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Raising the Floor: Algebra Project national conference information

25 years of the Algebra Project

RAISING THE FLOOR: Quality Education as a Constitutional Right

Where: Jackson State University, Jackson, MS

When: Thursday to Sunday, July 24-27, 2008

Directions to JSU: http://pr.jsums.edu/show.asp?durki=245

JSU Campus Map (download PDF) http://www.jsums.edu/map.pdf
Housing & Thurs. evening reception: Campbell dormitories (49),
Meals: Dining Hall (14),
WORKING SESSIONS:
Friday morning, Friday night film, Saturday & Sunday sessions: new Student Center-Campus Union (48),
Friday afternoon: T.B. Ellis (21).

Registration: Please visit: http://www2.jsums.edu/forms/algebraconference/

Schedule: (as of 7/17/08) http://www.algebra.org/confschedule.php

Questions: ebrooks@algebra.org.

Volunteering: Email ebrooks@algebra.org if you’d like to volunteer on one of the committees or at the event.

For over a quarter century, the Algebra Project has been working at the forefront of a civil rights struggle against one root cause of racial inequity in the United States: math education. This academic year heralds the 25th anniversary of AP, as well as a few other significant anniversaries:

150th Anniversary of Dred Scott v. Sandford

50th Anniversary of Civil Rights Act of 1957

50th Anniversary of Public School Integration of Little Rock 9

15th Anniversary of the Algebra Project in Jackson, MS

From July 24 to July 27, 2008 (save the date!) AP will hold its inaugural anniversary conference in Jackson, Mississippi: hosted by Jackson State University and partnering with Florida International University. Registration is now available:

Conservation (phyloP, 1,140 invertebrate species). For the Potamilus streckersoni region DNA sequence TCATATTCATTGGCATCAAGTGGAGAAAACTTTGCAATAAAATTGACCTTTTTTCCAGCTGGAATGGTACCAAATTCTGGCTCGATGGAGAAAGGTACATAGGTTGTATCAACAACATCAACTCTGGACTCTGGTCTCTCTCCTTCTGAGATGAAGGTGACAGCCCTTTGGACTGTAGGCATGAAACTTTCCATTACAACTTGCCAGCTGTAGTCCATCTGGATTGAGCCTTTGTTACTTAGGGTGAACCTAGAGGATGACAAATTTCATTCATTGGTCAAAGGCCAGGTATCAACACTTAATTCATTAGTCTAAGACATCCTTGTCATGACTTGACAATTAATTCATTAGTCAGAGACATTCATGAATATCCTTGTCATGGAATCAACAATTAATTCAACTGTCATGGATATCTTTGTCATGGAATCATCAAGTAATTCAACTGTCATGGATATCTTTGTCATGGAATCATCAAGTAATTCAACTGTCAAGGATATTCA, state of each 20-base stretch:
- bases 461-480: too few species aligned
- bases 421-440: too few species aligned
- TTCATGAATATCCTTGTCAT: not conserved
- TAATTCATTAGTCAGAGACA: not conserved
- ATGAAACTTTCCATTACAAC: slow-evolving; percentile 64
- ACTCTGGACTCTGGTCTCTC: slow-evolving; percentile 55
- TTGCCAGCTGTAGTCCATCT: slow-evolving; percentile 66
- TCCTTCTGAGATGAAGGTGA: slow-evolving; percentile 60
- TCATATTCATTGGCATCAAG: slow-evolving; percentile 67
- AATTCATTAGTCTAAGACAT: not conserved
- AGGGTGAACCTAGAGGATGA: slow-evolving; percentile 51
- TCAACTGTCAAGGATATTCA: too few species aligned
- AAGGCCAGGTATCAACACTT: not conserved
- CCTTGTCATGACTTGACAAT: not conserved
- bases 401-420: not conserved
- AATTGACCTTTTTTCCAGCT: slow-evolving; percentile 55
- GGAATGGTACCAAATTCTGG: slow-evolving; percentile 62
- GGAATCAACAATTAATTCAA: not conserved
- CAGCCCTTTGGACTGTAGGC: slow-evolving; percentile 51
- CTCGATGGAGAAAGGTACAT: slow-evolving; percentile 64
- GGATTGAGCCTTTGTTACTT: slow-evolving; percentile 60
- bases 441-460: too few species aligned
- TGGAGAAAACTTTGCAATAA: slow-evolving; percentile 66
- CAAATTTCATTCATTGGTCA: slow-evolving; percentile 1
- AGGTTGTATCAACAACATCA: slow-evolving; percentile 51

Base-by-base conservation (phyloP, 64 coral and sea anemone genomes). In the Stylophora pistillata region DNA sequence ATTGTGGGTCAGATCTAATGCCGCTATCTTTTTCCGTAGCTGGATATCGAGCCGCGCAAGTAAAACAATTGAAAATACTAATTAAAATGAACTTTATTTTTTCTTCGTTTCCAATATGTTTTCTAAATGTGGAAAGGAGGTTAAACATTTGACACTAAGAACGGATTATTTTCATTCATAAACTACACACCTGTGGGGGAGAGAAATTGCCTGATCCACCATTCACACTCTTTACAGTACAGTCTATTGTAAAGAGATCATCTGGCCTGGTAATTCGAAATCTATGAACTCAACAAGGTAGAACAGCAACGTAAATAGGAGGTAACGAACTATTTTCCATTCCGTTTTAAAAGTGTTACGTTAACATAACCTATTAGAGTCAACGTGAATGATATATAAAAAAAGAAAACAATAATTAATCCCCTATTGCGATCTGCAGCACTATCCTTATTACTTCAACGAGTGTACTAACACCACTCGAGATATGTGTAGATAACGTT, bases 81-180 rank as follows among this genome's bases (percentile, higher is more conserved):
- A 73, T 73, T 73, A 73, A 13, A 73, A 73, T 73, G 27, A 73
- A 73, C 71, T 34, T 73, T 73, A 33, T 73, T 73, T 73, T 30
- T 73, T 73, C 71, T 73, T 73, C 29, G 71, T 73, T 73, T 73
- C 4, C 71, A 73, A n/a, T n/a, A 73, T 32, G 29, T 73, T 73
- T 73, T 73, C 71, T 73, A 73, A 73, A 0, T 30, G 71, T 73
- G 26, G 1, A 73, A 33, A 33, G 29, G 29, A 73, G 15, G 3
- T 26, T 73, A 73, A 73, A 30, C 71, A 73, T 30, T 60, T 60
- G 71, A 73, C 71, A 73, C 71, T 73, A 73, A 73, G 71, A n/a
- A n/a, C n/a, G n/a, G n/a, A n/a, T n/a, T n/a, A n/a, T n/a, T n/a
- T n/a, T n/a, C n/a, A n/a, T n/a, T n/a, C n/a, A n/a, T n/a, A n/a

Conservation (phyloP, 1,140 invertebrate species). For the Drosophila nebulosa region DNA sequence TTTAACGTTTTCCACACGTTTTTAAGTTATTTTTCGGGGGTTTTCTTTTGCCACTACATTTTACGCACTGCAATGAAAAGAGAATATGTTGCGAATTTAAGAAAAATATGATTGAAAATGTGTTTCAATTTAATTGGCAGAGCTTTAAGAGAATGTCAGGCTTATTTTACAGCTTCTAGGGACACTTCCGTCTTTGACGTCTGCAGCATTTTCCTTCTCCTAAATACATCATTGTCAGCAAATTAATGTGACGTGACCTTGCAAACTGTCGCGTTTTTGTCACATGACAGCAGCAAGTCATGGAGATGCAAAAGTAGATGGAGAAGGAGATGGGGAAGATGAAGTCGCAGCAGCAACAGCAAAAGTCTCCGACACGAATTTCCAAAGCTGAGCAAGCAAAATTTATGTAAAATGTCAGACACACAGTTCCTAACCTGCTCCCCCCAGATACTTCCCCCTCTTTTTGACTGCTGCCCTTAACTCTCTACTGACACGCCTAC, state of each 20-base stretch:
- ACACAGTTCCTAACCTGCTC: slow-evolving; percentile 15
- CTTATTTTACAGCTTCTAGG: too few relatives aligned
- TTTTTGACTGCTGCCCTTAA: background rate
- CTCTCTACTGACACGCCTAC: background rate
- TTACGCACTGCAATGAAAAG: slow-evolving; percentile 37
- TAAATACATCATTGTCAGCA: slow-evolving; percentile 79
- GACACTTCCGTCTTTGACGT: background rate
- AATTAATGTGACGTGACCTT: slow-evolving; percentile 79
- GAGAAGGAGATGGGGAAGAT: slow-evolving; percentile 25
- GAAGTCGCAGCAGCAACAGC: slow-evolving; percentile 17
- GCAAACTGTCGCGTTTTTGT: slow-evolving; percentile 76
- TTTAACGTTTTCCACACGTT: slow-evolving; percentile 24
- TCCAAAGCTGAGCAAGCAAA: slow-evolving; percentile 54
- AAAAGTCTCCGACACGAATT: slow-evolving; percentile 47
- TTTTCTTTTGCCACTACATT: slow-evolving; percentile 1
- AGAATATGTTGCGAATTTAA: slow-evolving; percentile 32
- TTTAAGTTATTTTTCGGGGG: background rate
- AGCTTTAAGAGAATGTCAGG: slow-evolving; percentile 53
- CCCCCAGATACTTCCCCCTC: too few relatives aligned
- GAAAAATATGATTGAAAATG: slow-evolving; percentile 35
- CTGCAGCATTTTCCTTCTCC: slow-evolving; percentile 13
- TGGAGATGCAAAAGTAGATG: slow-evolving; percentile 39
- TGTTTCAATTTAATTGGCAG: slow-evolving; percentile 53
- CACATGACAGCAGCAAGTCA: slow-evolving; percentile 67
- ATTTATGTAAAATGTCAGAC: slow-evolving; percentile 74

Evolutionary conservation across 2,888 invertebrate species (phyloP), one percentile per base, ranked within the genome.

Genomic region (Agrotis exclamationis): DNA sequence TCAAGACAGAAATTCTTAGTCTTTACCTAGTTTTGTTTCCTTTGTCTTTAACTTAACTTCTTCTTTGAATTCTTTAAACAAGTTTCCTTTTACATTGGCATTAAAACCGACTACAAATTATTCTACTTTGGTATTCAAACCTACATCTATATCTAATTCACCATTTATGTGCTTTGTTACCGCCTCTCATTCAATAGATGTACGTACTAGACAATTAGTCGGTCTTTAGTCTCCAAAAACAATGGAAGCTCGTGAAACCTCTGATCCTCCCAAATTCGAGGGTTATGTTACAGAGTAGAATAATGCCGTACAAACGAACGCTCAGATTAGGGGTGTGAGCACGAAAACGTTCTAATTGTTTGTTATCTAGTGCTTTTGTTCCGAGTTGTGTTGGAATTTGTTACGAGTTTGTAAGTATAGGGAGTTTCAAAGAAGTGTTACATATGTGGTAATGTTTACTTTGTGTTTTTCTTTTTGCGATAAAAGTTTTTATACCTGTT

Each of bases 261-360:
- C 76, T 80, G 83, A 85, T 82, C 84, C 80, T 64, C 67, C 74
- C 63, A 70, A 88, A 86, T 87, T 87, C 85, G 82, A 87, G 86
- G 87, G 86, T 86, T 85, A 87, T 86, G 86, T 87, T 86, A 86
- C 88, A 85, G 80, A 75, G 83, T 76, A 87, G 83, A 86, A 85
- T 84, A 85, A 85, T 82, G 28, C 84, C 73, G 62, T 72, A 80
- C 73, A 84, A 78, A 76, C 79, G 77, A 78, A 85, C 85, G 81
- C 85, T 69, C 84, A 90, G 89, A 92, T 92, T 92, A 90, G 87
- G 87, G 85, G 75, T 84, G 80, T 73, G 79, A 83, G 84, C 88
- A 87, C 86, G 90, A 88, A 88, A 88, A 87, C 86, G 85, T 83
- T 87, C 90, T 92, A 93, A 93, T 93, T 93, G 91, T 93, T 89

http://www2.jsums.edu/forms/algebraconference/

The Algebra Project (AP) national conference seeks to engage youth and adult participants in facilitated small and large group discussions, working sessions, and interactive activities. The overall goal of the conference is to rigorously evaluate the requirements and strategies needed to create a Quality Public School Education for all students. Anticipated outcomes include networking among participants and organizations to mobilize resources for the future work of raising the floor of education for all students.

AP started from one parent’s desire to see his child understand algebra in middle school so that she could enter high school and enroll in college-preparatory math courses. In doing so, he saw the need to change youth culture around math education – to get them excited about math – and to break down institutional barriers to a quality public education.

That is exactly what AP students are doing: overcoming obstacles and spreading the excitement to be in the classroom. How often do you hear your high school students say they want to take math – 90 minutes a day, five days a week – and fully attend all year long? Calculate the minutes of class time that students are engaging themselves and each other, becoming agents of their future.

AP currently seeks a national response to establish a fundamental right that every child be guaranteed a quality public education; and you are part of this conversation!

Please join us in celebrating math literacy and youth action for a quarter century and beyond. And, if you find that you cannot attend our conference in 2008, please consider making a contribution toward a student travel scholarship by clicking on the “Donate Now” link above, or join our email list, also found at the top of this page.


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